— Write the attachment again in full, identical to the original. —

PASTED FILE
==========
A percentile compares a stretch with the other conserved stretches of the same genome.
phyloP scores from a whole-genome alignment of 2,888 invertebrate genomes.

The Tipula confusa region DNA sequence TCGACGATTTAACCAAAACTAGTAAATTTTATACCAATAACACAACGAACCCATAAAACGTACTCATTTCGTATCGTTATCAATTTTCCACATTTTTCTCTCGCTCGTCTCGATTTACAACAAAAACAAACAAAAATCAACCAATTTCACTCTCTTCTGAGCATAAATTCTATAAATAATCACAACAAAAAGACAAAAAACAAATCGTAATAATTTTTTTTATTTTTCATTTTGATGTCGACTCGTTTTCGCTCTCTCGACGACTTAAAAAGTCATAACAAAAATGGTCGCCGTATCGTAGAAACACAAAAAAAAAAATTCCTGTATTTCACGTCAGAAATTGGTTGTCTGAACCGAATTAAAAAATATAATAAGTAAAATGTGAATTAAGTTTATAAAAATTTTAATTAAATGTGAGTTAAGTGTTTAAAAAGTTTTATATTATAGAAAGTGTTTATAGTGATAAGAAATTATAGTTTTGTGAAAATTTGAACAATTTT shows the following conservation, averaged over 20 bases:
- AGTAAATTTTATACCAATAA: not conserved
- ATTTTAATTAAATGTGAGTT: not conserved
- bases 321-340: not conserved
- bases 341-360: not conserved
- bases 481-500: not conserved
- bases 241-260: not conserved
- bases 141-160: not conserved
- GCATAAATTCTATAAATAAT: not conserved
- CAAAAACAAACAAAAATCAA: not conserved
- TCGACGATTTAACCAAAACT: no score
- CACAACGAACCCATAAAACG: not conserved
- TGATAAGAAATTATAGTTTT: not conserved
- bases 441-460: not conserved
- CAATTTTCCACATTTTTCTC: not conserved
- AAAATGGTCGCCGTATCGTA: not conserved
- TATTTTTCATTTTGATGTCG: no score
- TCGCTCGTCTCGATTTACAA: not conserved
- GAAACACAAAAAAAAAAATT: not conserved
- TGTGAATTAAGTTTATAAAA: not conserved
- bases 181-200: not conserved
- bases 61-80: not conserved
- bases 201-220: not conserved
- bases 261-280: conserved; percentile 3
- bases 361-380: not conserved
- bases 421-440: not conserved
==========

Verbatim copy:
A percentile compares a stretch with the other conserved stretches of the same genome.
phyloP scores from a whole-genome alignment of 2,888 invertebrate genomes.

The Tipula confusa region DNA sequence TCGACGATTTAACCAAAACTAGTAAATTTTATACCAATAACACAACGAACCCATAAAACGTACTCATTTCGTATCGTTATCAATTTTCCACATTTTTCTCTCGCTCGTCTCGATTTACAACAAAAACAAACAAAAATCAACCAATTTCACTCTCTTCTGAGCATAAATTCTATAAATAATCACAACAAAAAGACAAAAAACAAATCGTAATAATTTTTTTTATTTTTCATTTTGATGTCGACTCGTTTTCGCTCTCTCGACGACTTAAAAAGTCATAACAAAAATGGTCGCCGTATCGTAGAAACACAAAAAAAAAAATTCCTGTATTTCACGTCAGAAATTGGTTGTCTGAACCGAATTAAAAAATATAATAAGTAAAATGTGAATTAAGTTTATAAAAATTTTAATTAAATGTGAGTTAAGTGTTTAAAAAGTTTTATATTATAGAAAGTGTTTATAGTGATAAGAAATTATAGTTTTGTGAAAATTTGAACAATTTT shows the following conservation, averaged over 20 bases:
- AGTAAATTTTATACCAATAA: not conserved
- ATTTTAATTAAATGTGAGTT: not conserved
- bases 321-340: not conserved
- bases 341-360: not conserved
- bases 481-500: not conserved
- bases 241-260: not conserved
- bases 141-160: not conserved
- GCATAAATTCTATAAATAAT: not conserved
- CAAAAACAAACAAAAATCAA: not conserved
- TCGACGATTTAACCAAAACT: no score
- CACAACGAACCCATAAAACG: not conserved
- TGATAAGAAATTATAGTTTT: not conserved
- bases 441-460: not conserved
- CAATTTTCCACATTTTTCTC: not conserved
- AAAATGGTCGCCGTATCGTA: not conserved
- TATTTTTCATTTTGATGTCG: no score
- TCGCTCGTCTCGATTTACAA: not conserved
- GAAACACAAAAAAAAAAATT: not conserved
- TGTGAATTAAGTTTATAAAA: not conserved
- bases 181-200: not conserved
- bases 61-80: not conserved
- bases 201-220: not conserved
- bases 261-280: conserved; percentile 3
- bases 361-380: not conserved
- bases 421-440: not conserved